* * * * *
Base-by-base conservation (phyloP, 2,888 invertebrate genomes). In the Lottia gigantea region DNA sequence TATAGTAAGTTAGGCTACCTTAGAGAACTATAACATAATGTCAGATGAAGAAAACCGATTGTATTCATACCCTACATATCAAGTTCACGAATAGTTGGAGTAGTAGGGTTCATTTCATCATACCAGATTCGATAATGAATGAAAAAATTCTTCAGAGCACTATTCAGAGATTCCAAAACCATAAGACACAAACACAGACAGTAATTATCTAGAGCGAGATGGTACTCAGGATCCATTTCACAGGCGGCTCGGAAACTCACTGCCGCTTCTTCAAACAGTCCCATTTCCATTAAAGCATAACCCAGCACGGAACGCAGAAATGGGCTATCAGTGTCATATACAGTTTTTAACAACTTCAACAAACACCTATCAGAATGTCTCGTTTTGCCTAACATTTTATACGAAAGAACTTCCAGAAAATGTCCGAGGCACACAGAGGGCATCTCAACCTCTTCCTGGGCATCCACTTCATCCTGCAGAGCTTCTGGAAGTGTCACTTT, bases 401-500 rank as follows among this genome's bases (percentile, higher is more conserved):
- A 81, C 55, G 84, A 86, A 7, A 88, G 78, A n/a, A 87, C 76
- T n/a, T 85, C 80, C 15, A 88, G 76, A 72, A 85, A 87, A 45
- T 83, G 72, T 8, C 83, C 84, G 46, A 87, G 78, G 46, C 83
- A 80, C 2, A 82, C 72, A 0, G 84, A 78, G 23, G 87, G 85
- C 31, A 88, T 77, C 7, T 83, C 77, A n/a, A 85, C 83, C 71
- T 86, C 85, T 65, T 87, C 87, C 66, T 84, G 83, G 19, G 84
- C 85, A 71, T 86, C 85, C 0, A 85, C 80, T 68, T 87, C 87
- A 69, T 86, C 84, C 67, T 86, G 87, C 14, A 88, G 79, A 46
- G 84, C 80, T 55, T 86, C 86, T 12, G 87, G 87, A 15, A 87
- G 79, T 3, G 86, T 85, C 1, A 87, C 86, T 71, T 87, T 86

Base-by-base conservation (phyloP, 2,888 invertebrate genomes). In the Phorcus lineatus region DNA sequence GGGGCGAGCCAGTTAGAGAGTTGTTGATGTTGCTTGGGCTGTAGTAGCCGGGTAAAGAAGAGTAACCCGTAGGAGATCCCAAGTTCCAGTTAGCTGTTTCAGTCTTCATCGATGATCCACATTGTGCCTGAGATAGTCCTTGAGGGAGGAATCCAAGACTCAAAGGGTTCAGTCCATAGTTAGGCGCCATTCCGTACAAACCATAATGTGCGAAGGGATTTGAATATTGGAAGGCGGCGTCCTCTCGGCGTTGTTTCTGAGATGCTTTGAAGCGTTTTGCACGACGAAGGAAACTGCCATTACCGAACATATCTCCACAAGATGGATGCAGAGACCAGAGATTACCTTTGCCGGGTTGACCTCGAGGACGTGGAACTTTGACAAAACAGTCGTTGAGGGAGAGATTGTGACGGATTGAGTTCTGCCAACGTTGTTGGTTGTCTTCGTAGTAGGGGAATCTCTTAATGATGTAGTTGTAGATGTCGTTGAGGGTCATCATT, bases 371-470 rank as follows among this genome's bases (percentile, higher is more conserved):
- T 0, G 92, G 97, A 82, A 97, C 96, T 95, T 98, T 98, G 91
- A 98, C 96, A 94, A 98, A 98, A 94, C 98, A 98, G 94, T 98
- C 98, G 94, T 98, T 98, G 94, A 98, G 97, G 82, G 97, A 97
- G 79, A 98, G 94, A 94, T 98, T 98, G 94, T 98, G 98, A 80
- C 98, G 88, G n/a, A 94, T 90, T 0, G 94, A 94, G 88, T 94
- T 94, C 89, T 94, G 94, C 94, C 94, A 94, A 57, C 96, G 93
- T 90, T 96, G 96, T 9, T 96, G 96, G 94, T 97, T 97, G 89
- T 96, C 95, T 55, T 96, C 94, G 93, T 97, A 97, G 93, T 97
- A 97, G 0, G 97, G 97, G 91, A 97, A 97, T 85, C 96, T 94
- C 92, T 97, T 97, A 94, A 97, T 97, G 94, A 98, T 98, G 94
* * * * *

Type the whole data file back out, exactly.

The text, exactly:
Base-by-base conservation (phyloP, 2,888 invertebrate genomes). In the Lottia gigantea region DNA sequence TATAGTAAGTTAGGCTACCTTAGAGAACTATAACATAATGTCAGATGAAGAAAACCGATTGTATTCATACCCTACATATCAAGTTCACGAATAGTTGGAGTAGTAGGGTTCATTTCATCATACCAGATTCGATAATGAATGAAAAAATTCTTCAGAGCACTATTCAGAGATTCCAAAACCATAAGACACAAACACAGACAGTAATTATCTAGAGCGAGATGGTACTCAGGATCCATTTCACAGGCGGCTCGGAAACTCACTGCCGCTTCTTCAAACAGTCCCATTTCCATTAAAGCATAACCCAGCACGGAACGCAGAAATGGGCTATCAGTGTCATATACAGTTTTTAACAACTTCAACAAACACCTATCAGAATGTCTCGTTTTGCCTAACATTTTATACGAAAGAACTTCCAGAAAATGTCCGAGGCACACAGAGGGCATCTCAACCTCTTCCTGGGCATCCACTTCATCCTGCAGAGCTTCTGGAAGTGTCACTTT, bases 401-500 rank as follows among this genome's bases (percentile, higher is more conserved):
- A 81, C 55, G 84, A 86, A 7, A 88, G 78, A n/a, A 87, C 76
- T n/a, T 85, C 80, C 15, A 88, G 76, A 72, A 85, A 87, A 45
- T 83, G 72, T 8, C 83, C 84, G 46, A 87, G 78, G 46, C 83
- A 80, C 2, A 82, C 72, A 0, G 84, A 78, G 23, G 87, G 85
- C 31, A 88, T 77, C 7, T 83, C 77, A n/a, A 85, C 83, C 71
- T 86, C 85, T 65, T 87, C 87, C 66, T 84, G 83, G 19, G 84
- C 85, A 71, T 86, C 85, C 0, A 85, C 80, T 68, T 87, C 87
- A 69, T 86, C 84, C 67, T 86, G 87, C 14, A 88, G 79, A 46
- G 84, C 80, T 55, T 86, C 86, T 12, G 87, G 87, A 15, A 87
- G 79, T 3, G 86, T 85, C 1, A 87, C 86, T 71, T 87, T 86

Base-by-base conservation (phyloP, 2,888 invertebrate genomes). In the Phorcus lineatus region DNA sequence GGGGCGAGCCAGTTAGAGAGTTGTTGATGTTGCTTGGGCTGTAGTAGCCGGGTAAAGAAGAGTAACCCGTAGGAGATCCCAAGTTCCAGTTAGCTGTTTCAGTCTTCATCGATGATCCACATTGTGCCTGAGATAGTCCTTGAGGGAGGAATCCAAGACTCAAAGGGTTCAGTCCATAGTTAGGCGCCATTCCGTACAAACCATAATGTGCGAAGGGATTTGAATATTGGAAGGCGGCGTCCTCTCGGCGTTGTTTCTGAGATGCTTTGAAGCGTTTTGCACGACGAAGGAAACTGCCATTACCGAACATATCTCCACAAGATGGATGCAGAGACCAGAGATTACCTTTGCCGGGTTGACCTCGAGGACGTGGAACTTTGACAAAACAGTCGTTGAGGGAGAGATTGTGACGGATTGAGTTCTGCCAACGTTGTTGGTTGTCTTCGTAGTAGGGGAATCTCTTAATGATGTAGTTGTAGATGTCGTTGAGGGTCATCATT, bases 371-470 rank as follows among this genome's bases (percentile, higher is more conserved):
- T 0, G 92, G 97, A 82, A 97, C 96, T 95, T 98, T 98, G 91
- A 98, C 96, A 94, A 98, A 98, A 94, C 98, A 98, G 94, T 98
- C 98, G 94, T 98, T 98, G 94, A 98, G 97, G 82, G 97, A 97
- G 79, A 98, G 94, A 94, T 98, T 98, G 94, T 98, G 98, A 80
- C 98, G 88, G n/a, A 94, T 90, T 0, G 94, A 94, G 88, T 94
- T 94, C 89, T 94, G 94, C 94, C 94, A 94, A 57, C 96, G 93
- T 90, T 96, G 96, T 9, T 96, G 96, G 94, T 97, T 97, G 89
- T 96, C 95, T 55, T 96, C 94, G 93, T 97, A 97, G 93, T 97
- A 97, G 0, G 97, G 97, G 91, A 97, A 97, T 85, C 96, T 94
- C 92, T 97, T 97, A 94, A 97, T 97, G 94, A 98, T 98, G 94